If you want to be a successful leader of people, take time away from them.
This is the counter-intuitive advice given by Yale’s William Deresiewicz, who, in an address to West Point students entitled Leadership and Solitude, focused on the importance of taking time to be alone. He says solitude gives burgeoning leaders the opportunity to discover their own stand on issues and ensures they don’t just parrot those of others. In addition to the need for solitary introspection, he also recommends discovering yourself by talking to a trusted friend. Here’s an excerpt from his address:
Introspection means talking to yourself, and one of the best ways of talking to yourself is by talking to another person. One other person you can trust, one other person to whom you can unfold your soul. One other person you feel safe enough with to allow you to acknowledge things—to acknowledge things to yourself—that you otherwise can’t. Doubts you aren’t supposed to have, questions you aren’t supposed to ask. Feelings or opinions that would get you laughed at by the group or reprimanded by the authorities.
This is what we call thinking out loud, discovering what you believe in the course of articulating it. But it takes just as much time and just as much patience as solitude in the strict sense. And our new electronic world has disrupted it just as violently. Instead of having one or two true friends that we can sit and talk to for three hours at a time, we have 968 “friends” that we never actually talk to; instead we just bounce one-line messages off them a hundred times a day. This is not friendship, this is distraction.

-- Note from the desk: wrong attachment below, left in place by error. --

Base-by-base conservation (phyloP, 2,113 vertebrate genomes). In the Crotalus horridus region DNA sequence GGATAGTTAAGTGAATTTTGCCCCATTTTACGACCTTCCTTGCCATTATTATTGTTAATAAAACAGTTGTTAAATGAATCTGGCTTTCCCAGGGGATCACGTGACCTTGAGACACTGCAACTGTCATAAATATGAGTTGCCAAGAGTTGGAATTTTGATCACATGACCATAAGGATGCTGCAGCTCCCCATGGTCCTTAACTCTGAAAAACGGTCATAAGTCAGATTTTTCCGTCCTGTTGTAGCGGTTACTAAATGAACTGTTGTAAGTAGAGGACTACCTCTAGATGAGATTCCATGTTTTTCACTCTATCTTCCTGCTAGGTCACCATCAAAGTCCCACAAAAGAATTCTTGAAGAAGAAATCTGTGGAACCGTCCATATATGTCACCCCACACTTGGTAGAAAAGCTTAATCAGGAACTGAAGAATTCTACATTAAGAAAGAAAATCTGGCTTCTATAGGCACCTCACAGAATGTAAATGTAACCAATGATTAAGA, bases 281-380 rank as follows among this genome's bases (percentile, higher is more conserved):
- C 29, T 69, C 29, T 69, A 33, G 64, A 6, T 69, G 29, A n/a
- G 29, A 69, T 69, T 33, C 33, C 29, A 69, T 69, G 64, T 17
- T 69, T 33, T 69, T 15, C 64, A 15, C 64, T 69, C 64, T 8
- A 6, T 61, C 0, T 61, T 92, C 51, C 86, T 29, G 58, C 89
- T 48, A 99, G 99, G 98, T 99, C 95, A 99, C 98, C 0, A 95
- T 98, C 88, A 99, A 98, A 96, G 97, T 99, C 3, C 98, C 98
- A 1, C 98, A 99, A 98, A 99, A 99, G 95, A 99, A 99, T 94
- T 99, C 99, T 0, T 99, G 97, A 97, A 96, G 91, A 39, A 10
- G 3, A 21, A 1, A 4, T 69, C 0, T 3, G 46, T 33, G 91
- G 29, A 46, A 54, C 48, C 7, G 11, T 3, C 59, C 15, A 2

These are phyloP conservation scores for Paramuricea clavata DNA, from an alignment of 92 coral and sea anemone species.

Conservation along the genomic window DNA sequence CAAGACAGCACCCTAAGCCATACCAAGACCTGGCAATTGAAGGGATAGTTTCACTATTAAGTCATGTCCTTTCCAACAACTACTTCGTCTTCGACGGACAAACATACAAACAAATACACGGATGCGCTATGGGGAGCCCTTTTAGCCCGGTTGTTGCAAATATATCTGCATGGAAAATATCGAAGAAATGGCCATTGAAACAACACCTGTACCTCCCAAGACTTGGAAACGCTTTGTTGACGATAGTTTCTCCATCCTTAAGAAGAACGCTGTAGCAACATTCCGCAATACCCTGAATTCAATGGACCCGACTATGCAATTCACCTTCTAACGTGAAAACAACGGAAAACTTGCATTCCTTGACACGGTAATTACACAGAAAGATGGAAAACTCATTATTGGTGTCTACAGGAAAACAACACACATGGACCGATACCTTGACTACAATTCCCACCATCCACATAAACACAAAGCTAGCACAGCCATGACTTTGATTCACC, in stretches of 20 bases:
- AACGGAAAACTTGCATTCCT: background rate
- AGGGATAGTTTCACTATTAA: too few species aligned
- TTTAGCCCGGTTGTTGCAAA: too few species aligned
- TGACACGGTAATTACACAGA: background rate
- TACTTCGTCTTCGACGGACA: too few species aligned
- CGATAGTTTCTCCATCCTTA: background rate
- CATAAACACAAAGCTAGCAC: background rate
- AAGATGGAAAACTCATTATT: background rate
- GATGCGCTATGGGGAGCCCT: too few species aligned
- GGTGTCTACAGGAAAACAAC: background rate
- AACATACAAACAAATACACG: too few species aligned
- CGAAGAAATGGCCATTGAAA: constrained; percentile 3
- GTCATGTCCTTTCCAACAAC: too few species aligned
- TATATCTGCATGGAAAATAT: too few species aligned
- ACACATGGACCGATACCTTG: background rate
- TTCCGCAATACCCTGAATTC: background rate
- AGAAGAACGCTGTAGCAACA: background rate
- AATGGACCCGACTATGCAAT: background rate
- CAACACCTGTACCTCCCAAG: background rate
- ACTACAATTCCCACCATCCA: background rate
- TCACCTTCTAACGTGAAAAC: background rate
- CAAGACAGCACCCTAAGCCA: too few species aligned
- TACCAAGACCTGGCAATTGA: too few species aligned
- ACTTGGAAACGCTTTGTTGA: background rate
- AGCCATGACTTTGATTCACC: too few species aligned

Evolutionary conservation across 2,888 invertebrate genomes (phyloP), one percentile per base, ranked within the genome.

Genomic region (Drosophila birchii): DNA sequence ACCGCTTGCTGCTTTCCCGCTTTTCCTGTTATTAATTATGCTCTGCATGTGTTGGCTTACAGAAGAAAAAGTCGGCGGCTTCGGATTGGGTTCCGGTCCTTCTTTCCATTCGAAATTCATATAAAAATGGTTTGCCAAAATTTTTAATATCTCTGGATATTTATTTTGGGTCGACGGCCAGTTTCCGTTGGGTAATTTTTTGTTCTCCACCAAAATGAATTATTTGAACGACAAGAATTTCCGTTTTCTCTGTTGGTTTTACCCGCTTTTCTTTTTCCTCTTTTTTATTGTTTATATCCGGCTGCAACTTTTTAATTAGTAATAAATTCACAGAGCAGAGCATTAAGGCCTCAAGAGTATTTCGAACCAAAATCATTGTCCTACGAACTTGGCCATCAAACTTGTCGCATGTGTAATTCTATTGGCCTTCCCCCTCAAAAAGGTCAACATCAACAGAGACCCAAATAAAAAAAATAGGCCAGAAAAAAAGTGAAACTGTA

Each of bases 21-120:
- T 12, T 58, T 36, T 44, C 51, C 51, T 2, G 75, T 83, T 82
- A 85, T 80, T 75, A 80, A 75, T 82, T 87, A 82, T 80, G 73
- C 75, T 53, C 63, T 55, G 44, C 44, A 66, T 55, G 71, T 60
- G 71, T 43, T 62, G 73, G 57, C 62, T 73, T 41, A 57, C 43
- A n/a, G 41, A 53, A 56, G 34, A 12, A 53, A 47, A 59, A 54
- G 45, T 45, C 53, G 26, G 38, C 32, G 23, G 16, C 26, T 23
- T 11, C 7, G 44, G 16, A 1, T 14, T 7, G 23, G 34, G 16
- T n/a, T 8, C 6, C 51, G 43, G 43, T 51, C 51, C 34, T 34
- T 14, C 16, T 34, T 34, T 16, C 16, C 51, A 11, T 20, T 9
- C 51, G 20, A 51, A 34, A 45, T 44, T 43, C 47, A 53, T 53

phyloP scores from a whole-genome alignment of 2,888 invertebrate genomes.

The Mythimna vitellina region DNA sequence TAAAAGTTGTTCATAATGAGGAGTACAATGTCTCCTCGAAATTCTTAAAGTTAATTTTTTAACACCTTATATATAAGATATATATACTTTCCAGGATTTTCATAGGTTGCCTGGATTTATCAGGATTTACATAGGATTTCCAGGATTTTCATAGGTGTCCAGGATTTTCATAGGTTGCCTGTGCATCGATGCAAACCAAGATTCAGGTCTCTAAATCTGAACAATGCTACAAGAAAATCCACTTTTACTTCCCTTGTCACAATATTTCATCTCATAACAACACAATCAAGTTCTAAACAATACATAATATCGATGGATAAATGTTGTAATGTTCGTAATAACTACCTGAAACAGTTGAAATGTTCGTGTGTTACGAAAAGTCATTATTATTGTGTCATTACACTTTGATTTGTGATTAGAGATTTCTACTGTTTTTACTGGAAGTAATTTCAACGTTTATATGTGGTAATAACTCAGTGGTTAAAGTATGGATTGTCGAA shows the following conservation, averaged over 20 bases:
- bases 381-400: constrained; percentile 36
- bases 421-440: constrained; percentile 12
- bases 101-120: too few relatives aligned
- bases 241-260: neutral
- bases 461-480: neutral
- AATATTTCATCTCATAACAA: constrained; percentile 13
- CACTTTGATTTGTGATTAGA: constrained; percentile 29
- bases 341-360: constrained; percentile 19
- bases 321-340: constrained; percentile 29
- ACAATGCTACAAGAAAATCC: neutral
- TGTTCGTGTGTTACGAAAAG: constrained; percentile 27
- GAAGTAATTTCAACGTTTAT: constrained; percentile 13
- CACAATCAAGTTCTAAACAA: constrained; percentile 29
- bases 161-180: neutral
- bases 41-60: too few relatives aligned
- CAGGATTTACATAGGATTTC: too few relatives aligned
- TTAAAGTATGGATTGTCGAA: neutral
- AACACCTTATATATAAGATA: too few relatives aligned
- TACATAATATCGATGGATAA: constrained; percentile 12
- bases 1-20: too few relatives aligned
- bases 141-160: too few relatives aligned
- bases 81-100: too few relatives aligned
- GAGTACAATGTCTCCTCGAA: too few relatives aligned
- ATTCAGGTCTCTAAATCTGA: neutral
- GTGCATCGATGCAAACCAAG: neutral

How can you know that unless you’ve taken counsel with yourself in solitude? I started by noting that solitude and leadership would seem to be contradictory things. But it seems to me that solitude is the very essence of leadership. The position of the leader is ultimately an intensely solitary, even intensely lonely one. However many people you may consult, you are the one who has to make the hard decisions. And at such moments, all you really have is yourself.
If you need to dialogue with another person about the issues in your firm, whether you’re in a leadership position now or in the future, consider talking to an Atticus® Practice Advisor who can be a knowledgeable, unbiased partner in your efforts to realize your full leadership potential.
Read the entire speech at The American Scholar.